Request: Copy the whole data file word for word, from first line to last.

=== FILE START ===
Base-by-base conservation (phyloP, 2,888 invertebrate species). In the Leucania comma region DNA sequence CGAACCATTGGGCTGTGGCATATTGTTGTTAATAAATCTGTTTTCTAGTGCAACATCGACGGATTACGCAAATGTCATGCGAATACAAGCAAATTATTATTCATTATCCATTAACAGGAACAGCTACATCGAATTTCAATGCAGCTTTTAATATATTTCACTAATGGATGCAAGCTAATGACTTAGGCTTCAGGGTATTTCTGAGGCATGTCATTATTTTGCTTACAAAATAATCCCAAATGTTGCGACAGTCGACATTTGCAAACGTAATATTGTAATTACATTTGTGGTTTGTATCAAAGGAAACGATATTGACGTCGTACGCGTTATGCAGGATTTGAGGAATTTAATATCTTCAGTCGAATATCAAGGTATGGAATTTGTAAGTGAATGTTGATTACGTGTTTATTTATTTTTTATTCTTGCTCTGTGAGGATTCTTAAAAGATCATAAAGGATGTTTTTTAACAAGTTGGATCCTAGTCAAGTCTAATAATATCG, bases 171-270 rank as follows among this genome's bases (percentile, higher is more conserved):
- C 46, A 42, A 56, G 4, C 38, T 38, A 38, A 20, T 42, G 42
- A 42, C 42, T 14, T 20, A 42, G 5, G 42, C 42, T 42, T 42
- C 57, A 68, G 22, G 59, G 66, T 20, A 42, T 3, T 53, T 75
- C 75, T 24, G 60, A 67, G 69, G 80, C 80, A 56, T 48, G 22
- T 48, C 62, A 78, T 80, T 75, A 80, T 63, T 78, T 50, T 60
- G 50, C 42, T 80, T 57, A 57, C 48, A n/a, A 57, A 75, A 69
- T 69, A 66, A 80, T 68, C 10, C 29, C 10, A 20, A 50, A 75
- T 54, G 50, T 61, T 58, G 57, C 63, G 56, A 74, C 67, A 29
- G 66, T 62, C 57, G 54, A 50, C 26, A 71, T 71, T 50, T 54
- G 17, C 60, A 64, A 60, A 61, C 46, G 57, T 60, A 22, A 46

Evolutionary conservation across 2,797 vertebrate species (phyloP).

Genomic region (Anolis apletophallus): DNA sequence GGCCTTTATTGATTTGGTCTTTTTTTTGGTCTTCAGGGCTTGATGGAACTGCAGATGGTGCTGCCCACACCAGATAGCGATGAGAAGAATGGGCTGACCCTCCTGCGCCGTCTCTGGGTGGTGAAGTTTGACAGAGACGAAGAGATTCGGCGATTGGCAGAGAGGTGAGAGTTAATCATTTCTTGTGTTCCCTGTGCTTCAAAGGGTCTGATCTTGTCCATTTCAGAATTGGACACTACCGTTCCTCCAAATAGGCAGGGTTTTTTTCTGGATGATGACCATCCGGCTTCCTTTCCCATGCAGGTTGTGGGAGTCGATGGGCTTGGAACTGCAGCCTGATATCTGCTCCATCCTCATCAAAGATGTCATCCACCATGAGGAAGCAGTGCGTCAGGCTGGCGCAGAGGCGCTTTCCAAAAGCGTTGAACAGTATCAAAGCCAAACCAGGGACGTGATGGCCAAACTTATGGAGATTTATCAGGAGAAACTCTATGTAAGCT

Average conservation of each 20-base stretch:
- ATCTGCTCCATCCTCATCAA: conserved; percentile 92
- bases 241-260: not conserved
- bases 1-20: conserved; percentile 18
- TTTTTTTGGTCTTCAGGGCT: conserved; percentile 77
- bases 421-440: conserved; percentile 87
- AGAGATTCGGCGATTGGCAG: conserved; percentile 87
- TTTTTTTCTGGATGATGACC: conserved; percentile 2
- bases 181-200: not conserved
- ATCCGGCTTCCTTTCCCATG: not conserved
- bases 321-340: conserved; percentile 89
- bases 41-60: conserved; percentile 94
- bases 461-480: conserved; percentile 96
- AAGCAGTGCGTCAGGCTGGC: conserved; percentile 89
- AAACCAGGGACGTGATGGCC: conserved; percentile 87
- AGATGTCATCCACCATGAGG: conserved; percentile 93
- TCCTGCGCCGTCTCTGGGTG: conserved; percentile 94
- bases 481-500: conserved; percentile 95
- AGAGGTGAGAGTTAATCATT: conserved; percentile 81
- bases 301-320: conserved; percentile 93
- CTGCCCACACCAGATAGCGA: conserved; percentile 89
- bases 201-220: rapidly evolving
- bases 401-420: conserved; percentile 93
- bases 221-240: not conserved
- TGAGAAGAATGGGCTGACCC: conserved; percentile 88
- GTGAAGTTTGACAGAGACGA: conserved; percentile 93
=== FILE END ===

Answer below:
Base-by-base conservation (phyloP, 2,888 invertebrate species). In the Leucania comma region DNA sequence CGAACCATTGGGCTGTGGCATATTGTTGTTAATAAATCTGTTTTCTAGTGCAACATCGACGGATTACGCAAATGTCATGCGAATACAAGCAAATTATTATTCATTATCCATTAACAGGAACAGCTACATCGAATTTCAATGCAGCTTTTAATATATTTCACTAATGGATGCAAGCTAATGACTTAGGCTTCAGGGTATTTCTGAGGCATGTCATTATTTTGCTTACAAAATAATCCCAAATGTTGCGACAGTCGACATTTGCAAACGTAATATTGTAATTACATTTGTGGTTTGTATCAAAGGAAACGATATTGACGTCGTACGCGTTATGCAGGATTTGAGGAATTTAATATCTTCAGTCGAATATCAAGGTATGGAATTTGTAAGTGAATGTTGATTACGTGTTTATTTATTTTTTATTCTTGCTCTGTGAGGATTCTTAAAAGATCATAAAGGATGTTTTTTAACAAGTTGGATCCTAGTCAAGTCTAATAATATCG, bases 171-270 rank as follows among this genome's bases (percentile, higher is more conserved):
- C 46, A 42, A 56, G 4, C 38, T 38, A 38, A 20, T 42, G 42
- A 42, C 42, T 14, T 20, A 42, G 5, G 42, C 42, T 42, T 42
- C 57, A 68, G 22, G 59, G 66, T 20, A 42, T 3, T 53, T 75
- C 75, T 24, G 60, A 67, G 69, G 80, C 80, A 56, T 48, G 22
- T 48, C 62, A 78, T 80, T 75, A 80, T 63, T 78, T 50, T 60
- G 50, C 42, T 80, T 57, A 57, C 48, A n/a, A 57, A 75, A 69
- T 69, A 66, A 80, T 68, C 10, C 29, C 10, A 20, A 50, A 75
- T 54, G 50, T 61, T 58, G 57, C 63, G 56, A 74, C 67, A 29
- G 66, T 62, C 57, G 54, A 50, C 26, A 71, T 71, T 50, T 54
- G 17, C 60, A 64, A 60, A 61, C 46, G 57, T 60, A 22, A 46

Evolutionary conservation across 2,797 vertebrate species (phyloP).

Genomic region (Anolis apletophallus): DNA sequence GGCCTTTATTGATTTGGTCTTTTTTTTGGTCTTCAGGGCTTGATGGAACTGCAGATGGTGCTGCCCACACCAGATAGCGATGAGAAGAATGGGCTGACCCTCCTGCGCCGTCTCTGGGTGGTGAAGTTTGACAGAGACGAAGAGATTCGGCGATTGGCAGAGAGGTGAGAGTTAATCATTTCTTGTGTTCCCTGTGCTTCAAAGGGTCTGATCTTGTCCATTTCAGAATTGGACACTACCGTTCCTCCAAATAGGCAGGGTTTTTTTCTGGATGATGACCATCCGGCTTCCTTTCCCATGCAGGTTGTGGGAGTCGATGGGCTTGGAACTGCAGCCTGATATCTGCTCCATCCTCATCAAAGATGTCATCCACCATGAGGAAGCAGTGCGTCAGGCTGGCGCAGAGGCGCTTTCCAAAAGCGTTGAACAGTATCAAAGCCAAACCAGGGACGTGATGGCCAAACTTATGGAGATTTATCAGGAGAAACTCTATGTAAGCT

Average conservation of each 20-base stretch:
- ATCTGCTCCATCCTCATCAA: conserved; percentile 92
- bases 241-260: not conserved
- bases 1-20: conserved; percentile 18
- TTTTTTTGGTCTTCAGGGCT: conserved; percentile 77
- bases 421-440: conserved; percentile 87
- AGAGATTCGGCGATTGGCAG: conserved; percentile 87
- TTTTTTTCTGGATGATGACC: conserved; percentile 2
- bases 181-200: not conserved
- ATCCGGCTTCCTTTCCCATG: not conserved
- bases 321-340: conserved; percentile 89
- bases 41-60: conserved; percentile 94
- bases 461-480: conserved; percentile 96
- AAGCAGTGCGTCAGGCTGGC: conserved; percentile 89
- AAACCAGGGACGTGATGGCC: conserved; percentile 87
- AGATGTCATCCACCATGAGG: conserved; percentile 93
- TCCTGCGCCGTCTCTGGGTG: conserved; percentile 94
- bases 481-500: conserved; percentile 95
- AGAGGTGAGAGTTAATCATT: conserved; percentile 81
- bases 301-320: conserved; percentile 93
- CTGCCCACACCAGATAGCGA: conserved; percentile 89
- bases 201-220: rapidly evolving
- bases 401-420: conserved; percentile 93
- bases 221-240: not conserved
- TGAGAAGAATGGGCTGACCC: conserved; percentile 88
- GTGAAGTTTGACAGAGACGA: conserved; percentile 93